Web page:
Gas tungsten arc welding, more commonly known as TIG welding, is a complex and refined welding technique resulting in high-quality, durable, and strong welding bonds. Many welders struggle to perfect this welding method due to its intricacies and precision. Mastering this advanced welding technique is a great way to improve your competitiveness in the field and further your career.
Why is TIG welding so tricky?
While welders can keep one hand free when using different techniques, TIG welding requires the use of both hands. One hand is holding the welding torch while the other continues to feed the filler material, limiting mobility and demanding more attention to detail.
TIG welding also takes longer to complete due to increased preparation time and the need for sparkling clean surfaces. The complexity of TIG welding translates into extended training and practice since it takes longer for welders to perfect the technique.
The tradeoff to TIG welding’s elevated difficulty is the stronger and longer-lasting welds it yields when compared to other methods.
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Tips to master TIG welding.
Keep all surfaces clear of debris.
TIG welding doesn’t perform well on unclean surfaces. Even the smallest contaminants can ruin a TIG weld.
Before you get started, make sure all your surfaces are completely clear of any debris including dust, dirt, and metal shavings. Use a solid degreaser on the base metal and follow it up with a thorough scrubbing with a metal brush. Be sure to use a different brush for each type of metal. When working with stainless steel, aluminum, and other softer metals, it’s advisable to use a delicate brush.
Hold the torch at a 15-degree angle.
When held at the wrong angle, the welding torch can prevent you from seeing the weld puddle completely while limiting space for the filler rod.
Although it depends on personal preference and the particular task, holding the torch at a 15-to-20-degree angle from the base metal is a great place to start. Anything above 45-degrees can cause a loss of shielding gas coverage.
On the other hand, a tighter angle can result in a misshaped welding puddle.
Get comfortable before starting.
TIG welding requires the electrode tip and the base metal to remain incredibly close without touching.
Throughout the weld, it’s necessary to stay within 1/8 to 3/16 of an inch. Even the slightest point of contact can result in a contaminated electrode making it harder to remain precise due to a misshaped arc cone.
Taking time to get as comfortable as possible before starting a TIG weld can decrease the likelihood of making this contact.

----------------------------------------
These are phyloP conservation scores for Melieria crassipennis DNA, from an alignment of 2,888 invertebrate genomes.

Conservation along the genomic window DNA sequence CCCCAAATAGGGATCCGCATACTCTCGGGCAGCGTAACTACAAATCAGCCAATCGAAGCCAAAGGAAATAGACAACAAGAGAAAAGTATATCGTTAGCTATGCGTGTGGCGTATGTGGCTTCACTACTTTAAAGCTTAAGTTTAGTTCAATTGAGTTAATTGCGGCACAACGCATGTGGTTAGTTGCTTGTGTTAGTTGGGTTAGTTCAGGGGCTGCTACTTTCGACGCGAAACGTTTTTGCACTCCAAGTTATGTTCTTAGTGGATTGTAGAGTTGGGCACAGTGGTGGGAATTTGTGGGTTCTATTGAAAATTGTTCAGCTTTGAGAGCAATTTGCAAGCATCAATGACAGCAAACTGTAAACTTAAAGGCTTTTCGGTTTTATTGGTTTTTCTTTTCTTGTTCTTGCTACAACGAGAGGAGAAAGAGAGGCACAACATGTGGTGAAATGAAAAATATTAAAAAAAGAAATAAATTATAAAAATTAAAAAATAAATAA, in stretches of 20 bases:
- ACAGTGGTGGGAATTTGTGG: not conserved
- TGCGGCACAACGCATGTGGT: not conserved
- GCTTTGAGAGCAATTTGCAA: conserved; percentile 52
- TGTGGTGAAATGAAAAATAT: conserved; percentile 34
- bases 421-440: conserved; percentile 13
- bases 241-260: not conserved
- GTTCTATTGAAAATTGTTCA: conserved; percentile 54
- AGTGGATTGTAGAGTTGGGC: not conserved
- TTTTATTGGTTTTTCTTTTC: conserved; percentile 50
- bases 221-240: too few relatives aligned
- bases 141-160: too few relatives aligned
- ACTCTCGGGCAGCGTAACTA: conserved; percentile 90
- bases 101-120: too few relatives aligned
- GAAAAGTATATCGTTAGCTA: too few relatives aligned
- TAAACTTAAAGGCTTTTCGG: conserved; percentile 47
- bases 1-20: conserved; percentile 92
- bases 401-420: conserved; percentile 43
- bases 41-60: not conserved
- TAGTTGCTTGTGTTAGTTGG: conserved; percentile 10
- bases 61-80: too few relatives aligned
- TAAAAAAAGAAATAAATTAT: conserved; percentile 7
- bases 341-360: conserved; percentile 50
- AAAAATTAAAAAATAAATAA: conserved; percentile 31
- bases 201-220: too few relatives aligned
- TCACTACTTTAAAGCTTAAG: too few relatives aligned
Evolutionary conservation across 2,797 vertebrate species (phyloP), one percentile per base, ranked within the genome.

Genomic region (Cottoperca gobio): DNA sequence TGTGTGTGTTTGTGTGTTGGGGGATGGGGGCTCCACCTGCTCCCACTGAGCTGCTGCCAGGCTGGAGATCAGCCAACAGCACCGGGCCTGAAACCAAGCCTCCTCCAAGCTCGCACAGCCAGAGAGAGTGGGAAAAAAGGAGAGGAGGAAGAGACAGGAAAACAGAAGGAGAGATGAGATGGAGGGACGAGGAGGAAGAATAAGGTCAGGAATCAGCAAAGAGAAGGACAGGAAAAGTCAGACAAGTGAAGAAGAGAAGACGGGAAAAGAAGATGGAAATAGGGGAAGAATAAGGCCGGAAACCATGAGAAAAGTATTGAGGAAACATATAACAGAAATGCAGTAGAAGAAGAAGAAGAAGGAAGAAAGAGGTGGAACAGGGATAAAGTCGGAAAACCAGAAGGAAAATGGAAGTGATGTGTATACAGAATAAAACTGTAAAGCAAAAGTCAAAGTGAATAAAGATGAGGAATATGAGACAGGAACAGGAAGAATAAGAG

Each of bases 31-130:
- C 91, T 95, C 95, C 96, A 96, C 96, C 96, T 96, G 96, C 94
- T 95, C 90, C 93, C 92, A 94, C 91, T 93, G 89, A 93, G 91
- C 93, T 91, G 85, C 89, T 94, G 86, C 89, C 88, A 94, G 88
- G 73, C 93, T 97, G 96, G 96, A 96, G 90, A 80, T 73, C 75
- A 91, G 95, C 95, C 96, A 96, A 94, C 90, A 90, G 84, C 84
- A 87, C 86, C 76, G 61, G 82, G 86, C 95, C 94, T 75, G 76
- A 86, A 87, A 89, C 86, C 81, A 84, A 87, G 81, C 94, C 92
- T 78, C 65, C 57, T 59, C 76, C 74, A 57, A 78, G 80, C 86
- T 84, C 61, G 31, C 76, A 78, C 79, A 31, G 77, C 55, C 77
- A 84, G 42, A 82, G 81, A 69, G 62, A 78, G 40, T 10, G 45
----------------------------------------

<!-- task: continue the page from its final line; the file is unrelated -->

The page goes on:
Pull instead of push.
When advancing their welding abilities, many trainees wonder, “Do you push or pull TIG welding?”
Although the push and pull methods work fine on MIG welding and other less-precise techniques, TIG welding is much more demanding.
As a result, you should stick with pull welding when performing TIG welds. This requires welders to drag the electrode in the opposite direction from the depositing metal, so the rod is angled towards the puddle.
Pulling allows for better penetration, stronger bonding, and a long-lasting finish.
Control the level of power.
Everything about TIG welding is precise. Even the amount of power you use needs to remain controlled to create the strongest weld possible. There’s a higher chance of having the weld burn through completely when using too much power.
The key is to use a manageable power setting that gives you enough to execute your puddle technique without becoming overpowered. When you can achieve a TIG weld with a minimum amount of power, the bond is strong and durable.
End the weld slowly.
As you reach the end of a TIG weld, it’s important to control the finish. Completing too abruptly can disrupt the welding shielding gas and compromise the quality of the weld.
The weld is piping hot, and removing the heat too quickly can result in cracking, craters, and other imperfections.
The key is to slowly reduce the arc in a controlled manner to protect your weld. This ensures shielding gases remain in place for a bit longer to prevent contamination.
Swap out your consumables.
TIG welding isn’t as messy as other welding techniques, since it doesn’t produce splatter or sparks. Still, it’s common for contaminants from the previous material to attach to your welding consumables.
When the project requires you to bounce between different metals, it’s advisable to swap out your consumables too. This prevents remnants from disrupting future welds. It’s especially important when working with softer metals such as aluminum or stainless steel since they’re tougher to clean.
Interested in learning more about this precise welding technique? Read about the different kinds of TIG welding applications. Interested in learning more about welding training at Tulsa Welding School? Contact us now.